Things don't get much better than working with Drew Merritt. Today, in my latest and greatest interactions with the artist, he casually slipped on a pair of sunglasses and showed off a makeshift blowtorch using the tools of his trade, a can of spray paint and a lighter. It may come as no surprise that Merritt is cool. Like most working artist of our day and age, he's not brooding or an art school cliche, he's working. To most of the world, a working person is a sane person. But are artists sane?
Here at the gallery we've joked that Drew has moved into W.A.A.S. But he kind of has. He's got the key. He's working in the gallery, filling it with the smell of fresh paint and enthusiasm for his upcoming opening, this Saturday August 4th. The gallery floor is strewn with paint brushes, paper plates and an iHome that temporarily played "Tipsy" by J-Kwon (...really Drew? ). Point being, Drew is, to this day, getting work done. He's making fresh art for his opening at W.A.A.S., and that's what I find so refreshing.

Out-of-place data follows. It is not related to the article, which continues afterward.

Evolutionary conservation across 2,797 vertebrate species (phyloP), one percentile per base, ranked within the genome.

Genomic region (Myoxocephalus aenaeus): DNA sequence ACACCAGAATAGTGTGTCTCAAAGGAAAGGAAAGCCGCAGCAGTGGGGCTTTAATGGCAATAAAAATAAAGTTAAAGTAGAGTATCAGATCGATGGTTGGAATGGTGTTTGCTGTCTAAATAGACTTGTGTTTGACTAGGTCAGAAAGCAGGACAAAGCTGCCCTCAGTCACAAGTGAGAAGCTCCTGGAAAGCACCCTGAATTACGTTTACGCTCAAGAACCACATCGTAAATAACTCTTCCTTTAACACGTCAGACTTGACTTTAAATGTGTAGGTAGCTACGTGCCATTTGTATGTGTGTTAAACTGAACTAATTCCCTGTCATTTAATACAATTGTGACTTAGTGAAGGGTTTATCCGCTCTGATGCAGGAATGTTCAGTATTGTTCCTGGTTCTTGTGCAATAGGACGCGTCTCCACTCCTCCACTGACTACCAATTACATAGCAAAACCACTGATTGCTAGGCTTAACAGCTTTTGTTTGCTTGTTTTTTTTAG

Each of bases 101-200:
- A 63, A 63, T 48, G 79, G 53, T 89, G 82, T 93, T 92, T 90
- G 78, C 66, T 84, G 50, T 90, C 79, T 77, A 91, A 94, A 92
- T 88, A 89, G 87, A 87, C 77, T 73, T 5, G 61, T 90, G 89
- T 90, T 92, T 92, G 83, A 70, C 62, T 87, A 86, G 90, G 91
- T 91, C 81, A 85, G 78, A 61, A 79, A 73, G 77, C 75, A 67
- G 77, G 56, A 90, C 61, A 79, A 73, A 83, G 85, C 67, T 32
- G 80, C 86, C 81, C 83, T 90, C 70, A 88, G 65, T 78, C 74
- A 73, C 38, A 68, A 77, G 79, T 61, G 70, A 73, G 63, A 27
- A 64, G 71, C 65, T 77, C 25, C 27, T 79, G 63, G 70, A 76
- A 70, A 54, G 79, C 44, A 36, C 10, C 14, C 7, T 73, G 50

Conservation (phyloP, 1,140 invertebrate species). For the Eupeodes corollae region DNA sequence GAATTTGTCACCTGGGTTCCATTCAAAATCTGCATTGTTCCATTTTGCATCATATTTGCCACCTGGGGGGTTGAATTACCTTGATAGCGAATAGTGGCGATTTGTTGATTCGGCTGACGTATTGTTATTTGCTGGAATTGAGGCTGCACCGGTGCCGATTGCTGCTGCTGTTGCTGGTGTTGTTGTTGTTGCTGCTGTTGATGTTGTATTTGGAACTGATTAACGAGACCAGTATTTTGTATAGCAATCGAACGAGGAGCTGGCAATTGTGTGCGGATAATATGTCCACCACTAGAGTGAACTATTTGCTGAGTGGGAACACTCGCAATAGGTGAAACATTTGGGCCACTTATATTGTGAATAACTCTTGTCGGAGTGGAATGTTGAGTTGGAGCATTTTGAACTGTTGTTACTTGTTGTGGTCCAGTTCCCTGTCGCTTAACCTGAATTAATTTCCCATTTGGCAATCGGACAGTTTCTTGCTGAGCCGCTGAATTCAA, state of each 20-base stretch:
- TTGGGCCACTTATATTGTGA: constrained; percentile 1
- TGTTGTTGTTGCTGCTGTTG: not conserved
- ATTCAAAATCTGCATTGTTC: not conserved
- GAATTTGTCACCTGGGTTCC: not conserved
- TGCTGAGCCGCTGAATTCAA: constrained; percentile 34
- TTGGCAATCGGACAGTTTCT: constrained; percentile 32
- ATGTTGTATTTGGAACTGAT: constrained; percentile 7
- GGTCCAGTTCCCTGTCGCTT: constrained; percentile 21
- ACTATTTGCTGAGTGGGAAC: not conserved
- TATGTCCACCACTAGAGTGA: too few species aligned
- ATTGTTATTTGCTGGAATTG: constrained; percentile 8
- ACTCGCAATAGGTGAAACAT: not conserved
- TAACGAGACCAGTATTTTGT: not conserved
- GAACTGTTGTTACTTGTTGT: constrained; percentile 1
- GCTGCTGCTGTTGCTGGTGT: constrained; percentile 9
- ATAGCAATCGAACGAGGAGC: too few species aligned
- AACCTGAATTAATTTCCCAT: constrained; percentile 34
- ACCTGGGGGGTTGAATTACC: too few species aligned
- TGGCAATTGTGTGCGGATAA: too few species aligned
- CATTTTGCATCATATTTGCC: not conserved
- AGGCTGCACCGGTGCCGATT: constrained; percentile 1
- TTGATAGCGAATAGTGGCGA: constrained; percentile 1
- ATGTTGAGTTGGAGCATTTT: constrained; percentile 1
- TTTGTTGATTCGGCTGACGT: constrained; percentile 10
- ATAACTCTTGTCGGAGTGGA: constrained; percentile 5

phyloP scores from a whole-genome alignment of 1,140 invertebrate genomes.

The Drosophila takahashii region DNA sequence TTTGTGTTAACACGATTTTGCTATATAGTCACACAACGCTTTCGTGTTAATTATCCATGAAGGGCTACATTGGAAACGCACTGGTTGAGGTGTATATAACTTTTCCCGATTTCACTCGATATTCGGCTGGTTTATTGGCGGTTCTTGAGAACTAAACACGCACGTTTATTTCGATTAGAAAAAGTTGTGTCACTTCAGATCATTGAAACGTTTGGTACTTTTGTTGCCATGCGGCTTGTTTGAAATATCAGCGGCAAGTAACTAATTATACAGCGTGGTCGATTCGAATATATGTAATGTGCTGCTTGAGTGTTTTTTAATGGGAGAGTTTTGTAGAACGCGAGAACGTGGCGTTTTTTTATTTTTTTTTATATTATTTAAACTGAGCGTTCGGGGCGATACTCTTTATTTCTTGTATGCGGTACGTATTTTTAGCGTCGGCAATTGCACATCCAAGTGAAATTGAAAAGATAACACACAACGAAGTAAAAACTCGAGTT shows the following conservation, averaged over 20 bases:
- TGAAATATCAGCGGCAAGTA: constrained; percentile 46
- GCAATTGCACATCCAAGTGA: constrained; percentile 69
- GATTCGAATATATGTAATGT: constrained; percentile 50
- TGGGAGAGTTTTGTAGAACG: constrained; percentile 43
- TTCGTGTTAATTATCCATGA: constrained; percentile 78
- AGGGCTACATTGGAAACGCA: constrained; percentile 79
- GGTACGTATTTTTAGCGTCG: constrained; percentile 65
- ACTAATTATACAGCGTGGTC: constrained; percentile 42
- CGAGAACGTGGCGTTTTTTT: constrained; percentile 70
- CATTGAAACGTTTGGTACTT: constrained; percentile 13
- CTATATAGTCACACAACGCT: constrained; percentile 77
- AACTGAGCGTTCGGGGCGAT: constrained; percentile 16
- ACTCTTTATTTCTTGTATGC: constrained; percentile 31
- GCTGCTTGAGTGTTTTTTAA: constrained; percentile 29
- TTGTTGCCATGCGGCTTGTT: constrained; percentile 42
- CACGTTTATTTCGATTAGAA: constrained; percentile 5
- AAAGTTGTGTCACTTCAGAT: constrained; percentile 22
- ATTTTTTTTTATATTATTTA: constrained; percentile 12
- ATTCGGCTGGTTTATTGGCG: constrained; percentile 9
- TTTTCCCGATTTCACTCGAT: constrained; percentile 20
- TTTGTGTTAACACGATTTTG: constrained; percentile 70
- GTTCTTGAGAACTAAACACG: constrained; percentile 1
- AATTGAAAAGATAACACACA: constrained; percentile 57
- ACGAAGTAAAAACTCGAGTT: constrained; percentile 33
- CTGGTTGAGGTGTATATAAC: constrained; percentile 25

Is our idea of what an artist is so contoured that we don't recognize the chill, hard-working qualities of a person whose profession just so happens to be artist? Merritt is an honest to goodness down to earth guy. He entertained a conversation with me about the life and death of a pair of jeans. (I don't know if you've ever seen an artist, but paint does not wash out of denim.) Denim...riveting? In a way, yes, was. Drew is devoting himself to his work in the gallery, our gallery, but also taking the time to be himself, be the human that we have forgotten most artists can be. I don't know many people that can work on their first ever video installation and still know all the words to the latest Drake album. Even better, I don't know many people that will take the time to explain to an intern why exactly he has not one pair of clean pants.